SCAN Travel: Florence


Most of you will lament this article now that summer is over and you’re confined to dreary autumnal Lancaster for the next ten weeks (trips home aside), but a bit of wanderlust never hurt anyone and it’s never too early to start planning for next year, right?

This summer I was lucky enough to do quite a lot of travelling and one of the places that I most enjoyed was Florence. Located in the Italian province of Tuscany, Florence is a city famed for its’ history; it is widely acknowledged as the birthplace of Renaissance and was once at the center of medieval trade. Packed with culture and historical artifacts, the place is a history student’s dream, but I’m no history student and I definitely don’t plan my holiday destinations based on where I could get the best essay content. I loved Florence for the food, drink and general atmosphere – the history was a nice bonus.

Travelling on a student budget (read: a small one) is never an easy task and Florence isn’t renowned for being particularly cheap. Thankfully, when you know where to look there are some real bargains to be had and I was travelling with some serious Florentine experts. Rather than splurging on a swanky hotel, we stayed on Campsite Michelangelo in the hills just south of the surprisingly small center. A three bed tent (yes, actual beds) set us back as little as £7 per night, which was well worth the pain of having to use shared toilets and showers. As well as being a great deal, the campsite had a lovely outdoor bar with some really amazing views over the city and an awful lot of cheap beer.

Our campsite was only a short walk from the Piazzale Michelangelo, a square atop the hill famed for its amazing views over the city. Watching the sunset over Florence from there was truly magical and something I would recommend to anyone visiting the city. If you don’t fancy braving the walk up the hill to the top there’s a really easy bus route and a ticket valid for 90 minutes will only set you back just over 1€.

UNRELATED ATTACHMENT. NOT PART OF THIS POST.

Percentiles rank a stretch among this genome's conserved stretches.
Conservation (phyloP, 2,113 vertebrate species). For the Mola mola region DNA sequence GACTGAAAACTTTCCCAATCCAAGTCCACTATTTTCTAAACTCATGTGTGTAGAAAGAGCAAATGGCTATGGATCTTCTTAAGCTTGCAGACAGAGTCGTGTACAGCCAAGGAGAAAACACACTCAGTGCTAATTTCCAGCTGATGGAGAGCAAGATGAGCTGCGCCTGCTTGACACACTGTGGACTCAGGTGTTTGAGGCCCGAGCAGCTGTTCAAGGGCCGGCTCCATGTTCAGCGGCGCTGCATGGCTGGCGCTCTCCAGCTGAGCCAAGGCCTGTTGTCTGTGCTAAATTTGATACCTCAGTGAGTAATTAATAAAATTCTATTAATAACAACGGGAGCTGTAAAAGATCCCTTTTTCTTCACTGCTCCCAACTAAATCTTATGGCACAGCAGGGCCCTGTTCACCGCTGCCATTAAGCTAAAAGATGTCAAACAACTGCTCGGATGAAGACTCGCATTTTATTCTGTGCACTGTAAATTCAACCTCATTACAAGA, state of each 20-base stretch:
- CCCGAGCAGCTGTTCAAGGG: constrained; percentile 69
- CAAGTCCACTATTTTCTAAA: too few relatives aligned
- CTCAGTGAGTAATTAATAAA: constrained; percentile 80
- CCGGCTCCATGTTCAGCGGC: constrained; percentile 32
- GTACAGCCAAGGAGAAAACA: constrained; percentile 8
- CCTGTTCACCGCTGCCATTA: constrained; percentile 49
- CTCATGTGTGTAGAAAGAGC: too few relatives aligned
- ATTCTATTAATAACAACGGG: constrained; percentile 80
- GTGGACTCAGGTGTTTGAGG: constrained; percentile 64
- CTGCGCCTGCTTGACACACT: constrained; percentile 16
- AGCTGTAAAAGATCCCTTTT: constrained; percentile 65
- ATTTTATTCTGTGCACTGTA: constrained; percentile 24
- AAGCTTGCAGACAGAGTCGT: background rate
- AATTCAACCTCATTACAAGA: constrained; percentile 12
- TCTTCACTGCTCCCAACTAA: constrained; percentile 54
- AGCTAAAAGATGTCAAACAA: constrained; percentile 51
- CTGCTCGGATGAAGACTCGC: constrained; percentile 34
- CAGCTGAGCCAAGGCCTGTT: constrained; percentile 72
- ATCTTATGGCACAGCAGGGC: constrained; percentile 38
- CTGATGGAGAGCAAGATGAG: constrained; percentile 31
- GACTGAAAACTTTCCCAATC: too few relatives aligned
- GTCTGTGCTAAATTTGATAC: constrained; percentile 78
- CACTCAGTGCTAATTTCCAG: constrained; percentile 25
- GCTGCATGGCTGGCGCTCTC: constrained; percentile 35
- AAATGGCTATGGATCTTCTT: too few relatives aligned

In the city centre, exploration is key; every street has its own amazing historical features and discoveries to be made. The Ponte Vecchio is a definite must-see: literally translated as “Old Bridge” it spans the river Arno at it’s narrowest point and features some ancient and pretty precarious looking shops across its’ length. While it’s definitely worth crossing and browsing, the area is a bit of a tourist trap so it might be worth saving your Euros to spend elsewhere. Even in the most popular tourist spots, the city never feels busy like some others do – there’s always a nice sense of people milling about and everything feels very relaxed. It’s this that makes visiting Florence a real delight: it always feels like a holiday, no part of it is even remotely stressful.

While exploring the city I happened upon a wealth of restaurants and cafés but my favourite has to be I Ghibellini, a traditional Tuscan restaurant hidden in a square a few minutes from the Basilica di Santa Maria del Fiore, Florence’s largest cathedral. The food in Florence was generally brilliant, but I Ghibellini in particular took relatively simple dishes and made them mind-blowingly delicious with some really fresh ingredients and brilliant cooking. When in Italy, don’t be afraid to order simply – it can really pay off.

So, would I recommend travelling to Florence? Absolutely – for a little weekend break, while Interrailing or as a whole holiday, Florence is a great place to spend some time. It’s packed with culture, the atmosphere is amazing and you can definitely get by on a tight budget.

Ellie Vowles

Deeply unfashionable and chronically unable to take things seriously. A lover of travel, music, food and anyone who will listen to me talk about things.

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